Supermarkets

McColl’s FY profit to be hit by supply chain issues

Following the impact of supply chain disruptions, the group reassured investors by saying it is now working alongside Morrisons to take steps to improve availability across its stores

McColl’s has warned that profits could be between £20m and £22m in the full-year ended 28 November 2021, down from £29.1m in FY20, as the group blamed the impact of the pandemic and supply chain issues on its FY21 performance.

In light of the disruption over the period, the retailer also expects total revenue to fall by 11.2% to £1.1bn, down from £1.25bn the prior year, which it said “principally reflected” supply chain issues in the second half of the year.  

Two-year like-for-like sales rose by 9.1% over the period, however, though on a one-year basis, like-for-like sales declined by 3.3%.

Following the impact of supply chain disruptions, the group reassured investors by saying it is now working alongside Morrisons to take steps to improve availability across its stores. 

This includes a full review of product substitutions to combat manufacturer-led product shortages, which McColl’s said remains a “major constraint”. It is reportedly seeing early signs of recovery following these measures, but still expects revenues to be affected as it starts a new financial year.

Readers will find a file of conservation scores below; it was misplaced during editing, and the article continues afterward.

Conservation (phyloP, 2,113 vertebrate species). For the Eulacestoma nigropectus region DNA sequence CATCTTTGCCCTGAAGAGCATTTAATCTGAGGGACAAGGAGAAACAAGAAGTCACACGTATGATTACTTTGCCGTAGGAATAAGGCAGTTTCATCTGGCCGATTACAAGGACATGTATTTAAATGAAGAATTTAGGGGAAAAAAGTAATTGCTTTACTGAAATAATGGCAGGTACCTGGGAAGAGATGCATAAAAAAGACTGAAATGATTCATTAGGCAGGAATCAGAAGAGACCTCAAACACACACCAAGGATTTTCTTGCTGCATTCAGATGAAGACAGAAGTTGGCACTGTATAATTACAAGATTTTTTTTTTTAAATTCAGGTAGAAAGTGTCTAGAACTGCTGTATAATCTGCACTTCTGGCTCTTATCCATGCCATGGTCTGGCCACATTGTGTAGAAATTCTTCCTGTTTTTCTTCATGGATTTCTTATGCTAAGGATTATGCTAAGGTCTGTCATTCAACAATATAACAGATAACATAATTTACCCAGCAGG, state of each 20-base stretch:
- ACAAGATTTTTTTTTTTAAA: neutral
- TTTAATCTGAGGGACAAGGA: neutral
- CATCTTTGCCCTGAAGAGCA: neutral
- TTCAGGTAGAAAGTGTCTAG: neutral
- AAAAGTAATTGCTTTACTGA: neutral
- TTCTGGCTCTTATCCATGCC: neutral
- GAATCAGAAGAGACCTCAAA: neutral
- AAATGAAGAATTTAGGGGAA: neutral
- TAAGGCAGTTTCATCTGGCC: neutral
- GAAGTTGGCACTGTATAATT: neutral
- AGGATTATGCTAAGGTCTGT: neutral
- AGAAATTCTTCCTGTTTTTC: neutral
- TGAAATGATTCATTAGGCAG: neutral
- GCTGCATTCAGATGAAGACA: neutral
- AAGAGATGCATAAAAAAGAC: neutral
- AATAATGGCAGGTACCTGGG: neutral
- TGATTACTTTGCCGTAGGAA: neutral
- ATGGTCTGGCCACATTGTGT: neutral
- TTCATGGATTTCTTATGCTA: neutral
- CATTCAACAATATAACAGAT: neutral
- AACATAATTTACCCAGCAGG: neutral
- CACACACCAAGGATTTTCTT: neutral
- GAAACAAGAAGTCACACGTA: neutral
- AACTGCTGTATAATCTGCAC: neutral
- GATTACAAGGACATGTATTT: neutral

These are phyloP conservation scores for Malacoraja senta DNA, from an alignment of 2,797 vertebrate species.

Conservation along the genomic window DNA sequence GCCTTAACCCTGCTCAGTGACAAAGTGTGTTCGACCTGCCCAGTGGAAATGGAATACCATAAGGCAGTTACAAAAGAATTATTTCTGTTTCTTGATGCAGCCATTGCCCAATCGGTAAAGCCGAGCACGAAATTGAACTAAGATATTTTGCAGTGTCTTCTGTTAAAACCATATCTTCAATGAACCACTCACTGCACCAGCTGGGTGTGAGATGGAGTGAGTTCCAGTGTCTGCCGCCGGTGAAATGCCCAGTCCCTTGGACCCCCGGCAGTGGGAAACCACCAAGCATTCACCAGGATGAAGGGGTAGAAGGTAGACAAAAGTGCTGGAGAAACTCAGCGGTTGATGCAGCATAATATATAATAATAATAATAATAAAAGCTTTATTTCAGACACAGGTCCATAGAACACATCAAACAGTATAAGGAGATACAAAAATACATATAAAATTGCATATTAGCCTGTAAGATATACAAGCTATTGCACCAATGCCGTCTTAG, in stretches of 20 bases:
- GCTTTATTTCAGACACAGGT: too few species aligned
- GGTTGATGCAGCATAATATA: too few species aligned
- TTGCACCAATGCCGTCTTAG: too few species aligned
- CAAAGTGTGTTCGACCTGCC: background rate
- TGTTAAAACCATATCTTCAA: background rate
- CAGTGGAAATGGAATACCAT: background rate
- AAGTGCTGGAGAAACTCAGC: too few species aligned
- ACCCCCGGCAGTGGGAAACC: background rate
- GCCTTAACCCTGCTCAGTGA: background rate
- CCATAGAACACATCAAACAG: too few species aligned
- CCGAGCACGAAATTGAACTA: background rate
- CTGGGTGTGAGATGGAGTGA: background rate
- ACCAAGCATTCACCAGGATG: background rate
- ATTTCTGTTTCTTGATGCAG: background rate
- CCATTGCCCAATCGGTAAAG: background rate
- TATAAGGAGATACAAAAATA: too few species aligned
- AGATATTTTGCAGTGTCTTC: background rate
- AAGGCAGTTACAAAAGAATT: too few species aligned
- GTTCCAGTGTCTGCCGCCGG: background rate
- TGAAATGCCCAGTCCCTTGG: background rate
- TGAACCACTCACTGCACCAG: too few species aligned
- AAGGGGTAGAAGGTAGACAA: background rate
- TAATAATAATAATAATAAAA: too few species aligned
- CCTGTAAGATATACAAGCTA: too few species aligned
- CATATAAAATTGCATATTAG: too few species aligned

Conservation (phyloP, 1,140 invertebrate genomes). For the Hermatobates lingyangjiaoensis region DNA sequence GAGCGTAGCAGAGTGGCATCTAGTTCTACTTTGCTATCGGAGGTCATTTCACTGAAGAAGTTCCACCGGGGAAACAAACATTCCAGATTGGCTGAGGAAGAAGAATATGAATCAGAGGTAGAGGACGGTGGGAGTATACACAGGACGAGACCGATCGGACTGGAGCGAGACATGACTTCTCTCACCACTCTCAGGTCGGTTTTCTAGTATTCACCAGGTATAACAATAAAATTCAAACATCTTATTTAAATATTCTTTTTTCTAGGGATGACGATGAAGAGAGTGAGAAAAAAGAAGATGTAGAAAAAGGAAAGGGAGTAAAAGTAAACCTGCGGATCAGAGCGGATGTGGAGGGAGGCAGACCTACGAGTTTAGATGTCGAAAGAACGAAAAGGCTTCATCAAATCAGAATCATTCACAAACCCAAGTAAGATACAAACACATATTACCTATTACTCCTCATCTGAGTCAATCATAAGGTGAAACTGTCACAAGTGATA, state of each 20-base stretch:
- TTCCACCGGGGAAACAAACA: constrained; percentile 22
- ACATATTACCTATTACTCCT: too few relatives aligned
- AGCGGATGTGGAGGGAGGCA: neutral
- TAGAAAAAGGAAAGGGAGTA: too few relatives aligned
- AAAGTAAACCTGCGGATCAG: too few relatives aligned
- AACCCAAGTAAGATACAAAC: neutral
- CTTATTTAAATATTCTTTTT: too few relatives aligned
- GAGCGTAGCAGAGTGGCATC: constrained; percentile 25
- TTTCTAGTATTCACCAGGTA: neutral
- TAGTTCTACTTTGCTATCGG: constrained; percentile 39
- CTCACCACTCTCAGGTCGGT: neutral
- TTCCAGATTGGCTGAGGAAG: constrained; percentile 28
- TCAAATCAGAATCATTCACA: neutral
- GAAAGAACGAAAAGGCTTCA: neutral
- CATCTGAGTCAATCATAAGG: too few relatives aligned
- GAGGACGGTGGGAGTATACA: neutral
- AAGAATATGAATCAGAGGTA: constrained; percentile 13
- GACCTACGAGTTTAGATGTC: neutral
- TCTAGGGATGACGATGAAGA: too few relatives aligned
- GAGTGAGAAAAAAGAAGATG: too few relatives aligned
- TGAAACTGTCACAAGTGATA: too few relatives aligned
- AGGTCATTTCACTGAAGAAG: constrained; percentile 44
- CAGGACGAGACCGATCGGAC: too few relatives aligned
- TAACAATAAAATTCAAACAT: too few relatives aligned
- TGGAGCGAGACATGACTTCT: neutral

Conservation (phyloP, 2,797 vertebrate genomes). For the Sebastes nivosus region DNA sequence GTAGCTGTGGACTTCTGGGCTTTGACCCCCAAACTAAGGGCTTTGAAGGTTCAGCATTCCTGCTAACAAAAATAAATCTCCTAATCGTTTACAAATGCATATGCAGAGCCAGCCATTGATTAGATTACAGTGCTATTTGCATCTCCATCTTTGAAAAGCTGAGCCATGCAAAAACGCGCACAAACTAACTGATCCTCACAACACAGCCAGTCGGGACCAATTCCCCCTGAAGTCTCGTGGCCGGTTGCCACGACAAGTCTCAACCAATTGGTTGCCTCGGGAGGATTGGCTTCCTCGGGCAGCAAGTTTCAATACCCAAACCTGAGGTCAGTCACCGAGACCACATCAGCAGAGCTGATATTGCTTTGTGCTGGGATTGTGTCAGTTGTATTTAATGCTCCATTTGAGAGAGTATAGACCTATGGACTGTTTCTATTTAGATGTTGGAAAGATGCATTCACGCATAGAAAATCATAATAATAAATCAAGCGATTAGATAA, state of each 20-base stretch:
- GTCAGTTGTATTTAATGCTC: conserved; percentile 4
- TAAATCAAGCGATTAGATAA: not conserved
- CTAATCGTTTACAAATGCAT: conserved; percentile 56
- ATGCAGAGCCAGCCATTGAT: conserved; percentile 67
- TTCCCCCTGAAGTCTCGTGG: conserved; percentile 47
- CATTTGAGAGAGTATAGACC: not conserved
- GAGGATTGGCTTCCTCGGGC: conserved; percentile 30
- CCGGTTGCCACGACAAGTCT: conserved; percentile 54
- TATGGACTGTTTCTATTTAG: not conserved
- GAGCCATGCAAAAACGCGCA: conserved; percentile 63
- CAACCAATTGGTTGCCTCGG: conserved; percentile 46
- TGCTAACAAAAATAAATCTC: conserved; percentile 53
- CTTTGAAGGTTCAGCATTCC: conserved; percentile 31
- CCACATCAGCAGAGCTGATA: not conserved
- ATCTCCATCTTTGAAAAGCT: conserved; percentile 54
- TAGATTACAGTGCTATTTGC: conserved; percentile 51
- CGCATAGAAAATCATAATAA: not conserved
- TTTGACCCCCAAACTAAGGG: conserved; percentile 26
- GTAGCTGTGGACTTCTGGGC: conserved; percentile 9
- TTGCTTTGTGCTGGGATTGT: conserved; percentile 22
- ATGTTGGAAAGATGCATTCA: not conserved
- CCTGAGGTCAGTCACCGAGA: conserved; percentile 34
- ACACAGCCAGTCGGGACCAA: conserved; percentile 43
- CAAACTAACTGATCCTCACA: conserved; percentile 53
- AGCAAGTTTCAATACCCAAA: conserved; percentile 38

In addition, the group said its Uber Eats partnership was progressing well across 400 stores, with trials in Morrisons Daily stores driving an “even higher” online basket spend.  

It added that the accelerated expansion of Morrisons Daily format stores across its estate is already delivering “strong improvements” in performance versus pre-conversion trading. 

According to the group, its target of 450 stores in a year’s time will “fundamentally re-shape the business”, representing 40% of stores and over half of sales. It said these stores are “delivering a step change in performance with higher sales growth and strong investment returns, whilst attracting new customers to the higher grocery mix, wider breadth of product choice and own label value proposition”. 

Jonathan Miller, CEO, said: “FY21 has undoubtedly been a tough year for the business, starting with the impact of COVID-19 restrictions and ending with the widely reported and ongoing supply chain challenges. Although we have been able to partly mitigate these external factors, they have still had a significant impact on underlying trading.

“Despite this, we have made excellent progress on the strategic initiatives which are firmly within our control, including the accelerated roll-out of Morrisons Daily conversions within our estate, which is ahead of our expectations.” 

He added: “These Morrisons Daily stores are generating strong sales growth and enhanced return on investment. In less than a year’s time we expect over half our revenues to be delivered by this fascia, bringing branded, supermarket-quality convenience to our customers, with material scope to deploy further into our estate. 

“None of this could be achieved without our brilliant colleagues, who have been working incredibly hard to keep supplying our community stores with the food, goods and services they need, as well as the support from existing and new shareholders through the capital raise last August.”

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